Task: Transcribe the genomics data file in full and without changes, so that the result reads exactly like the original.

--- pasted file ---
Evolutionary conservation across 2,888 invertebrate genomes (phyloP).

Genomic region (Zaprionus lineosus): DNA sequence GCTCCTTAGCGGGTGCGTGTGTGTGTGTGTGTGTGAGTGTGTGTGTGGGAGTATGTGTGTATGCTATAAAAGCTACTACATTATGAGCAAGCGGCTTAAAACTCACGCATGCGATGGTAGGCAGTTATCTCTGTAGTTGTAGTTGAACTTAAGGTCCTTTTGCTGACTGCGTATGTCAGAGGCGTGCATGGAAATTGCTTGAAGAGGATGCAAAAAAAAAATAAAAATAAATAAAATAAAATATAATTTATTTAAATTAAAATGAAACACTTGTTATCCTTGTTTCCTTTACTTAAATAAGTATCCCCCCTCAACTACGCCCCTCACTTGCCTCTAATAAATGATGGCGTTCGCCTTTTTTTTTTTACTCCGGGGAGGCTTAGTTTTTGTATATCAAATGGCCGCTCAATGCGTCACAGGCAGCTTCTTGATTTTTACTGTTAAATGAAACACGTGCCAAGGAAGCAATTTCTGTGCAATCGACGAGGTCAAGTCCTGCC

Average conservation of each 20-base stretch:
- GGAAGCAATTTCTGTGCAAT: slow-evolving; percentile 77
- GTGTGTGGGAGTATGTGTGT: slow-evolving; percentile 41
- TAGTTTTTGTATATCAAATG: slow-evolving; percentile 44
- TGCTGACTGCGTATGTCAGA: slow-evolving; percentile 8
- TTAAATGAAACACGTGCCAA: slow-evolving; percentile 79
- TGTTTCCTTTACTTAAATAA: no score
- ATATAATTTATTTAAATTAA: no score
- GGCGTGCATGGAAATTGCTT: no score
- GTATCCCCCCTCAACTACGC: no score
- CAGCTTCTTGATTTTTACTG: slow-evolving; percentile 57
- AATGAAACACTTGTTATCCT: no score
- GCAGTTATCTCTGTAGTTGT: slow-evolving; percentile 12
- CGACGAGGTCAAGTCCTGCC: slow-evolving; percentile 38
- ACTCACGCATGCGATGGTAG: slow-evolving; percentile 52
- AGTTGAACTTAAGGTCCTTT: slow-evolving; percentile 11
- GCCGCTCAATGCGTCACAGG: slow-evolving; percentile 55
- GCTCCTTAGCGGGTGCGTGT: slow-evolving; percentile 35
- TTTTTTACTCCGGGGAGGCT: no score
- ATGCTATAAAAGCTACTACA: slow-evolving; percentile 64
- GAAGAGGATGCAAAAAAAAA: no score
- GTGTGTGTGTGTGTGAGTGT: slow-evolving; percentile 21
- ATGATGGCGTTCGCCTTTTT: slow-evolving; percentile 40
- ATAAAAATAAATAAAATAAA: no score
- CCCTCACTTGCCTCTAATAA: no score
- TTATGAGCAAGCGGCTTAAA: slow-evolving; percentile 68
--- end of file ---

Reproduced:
Evolutionary conservation across 2,888 invertebrate genomes (phyloP).

Genomic region (Zaprionus lineosus): DNA sequence GCTCCTTAGCGGGTGCGTGTGTGTGTGTGTGTGTGAGTGTGTGTGTGGGAGTATGTGTGTATGCTATAAAAGCTACTACATTATGAGCAAGCGGCTTAAAACTCACGCATGCGATGGTAGGCAGTTATCTCTGTAGTTGTAGTTGAACTTAAGGTCCTTTTGCTGACTGCGTATGTCAGAGGCGTGCATGGAAATTGCTTGAAGAGGATGCAAAAAAAAAATAAAAATAAATAAAATAAAATATAATTTATTTAAATTAAAATGAAACACTTGTTATCCTTGTTTCCTTTACTTAAATAAGTATCCCCCCTCAACTACGCCCCTCACTTGCCTCTAATAAATGATGGCGTTCGCCTTTTTTTTTTTACTCCGGGGAGGCTTAGTTTTTGTATATCAAATGGCCGCTCAATGCGTCACAGGCAGCTTCTTGATTTTTACTGTTAAATGAAACACGTGCCAAGGAAGCAATTTCTGTGCAATCGACGAGGTCAAGTCCTGCC

Average conservation of each 20-base stretch:
- GGAAGCAATTTCTGTGCAAT: slow-evolving; percentile 77
- GTGTGTGGGAGTATGTGTGT: slow-evolving; percentile 41
- TAGTTTTTGTATATCAAATG: slow-evolving; percentile 44
- TGCTGACTGCGTATGTCAGA: slow-evolving; percentile 8
- TTAAATGAAACACGTGCCAA: slow-evolving; percentile 79
- TGTTTCCTTTACTTAAATAA: no score
- ATATAATTTATTTAAATTAA: no score
- GGCGTGCATGGAAATTGCTT: no score
- GTATCCCCCCTCAACTACGC: no score
- CAGCTTCTTGATTTTTACTG: slow-evolving; percentile 57
- AATGAAACACTTGTTATCCT: no score
- GCAGTTATCTCTGTAGTTGT: slow-evolving; percentile 12
- CGACGAGGTCAAGTCCTGCC: slow-evolving; percentile 38
- ACTCACGCATGCGATGGTAG: slow-evolving; percentile 52
- AGTTGAACTTAAGGTCCTTT: slow-evolving; percentile 11
- GCCGCTCAATGCGTCACAGG: slow-evolving; percentile 55
- GCTCCTTAGCGGGTGCGTGT: slow-evolving; percentile 35
- TTTTTTACTCCGGGGAGGCT: no score
- ATGCTATAAAAGCTACTACA: slow-evolving; percentile 64
- GAAGAGGATGCAAAAAAAAA: no score
- GTGTGTGTGTGTGTGAGTGT: slow-evolving; percentile 21
- ATGATGGCGTTCGCCTTTTT: slow-evolving; percentile 40
- ATAAAAATAAATAAAATAAA: no score
- CCCTCACTTGCCTCTAATAA: no score
- TTATGAGCAAGCGGCTTAAA: slow-evolving; percentile 68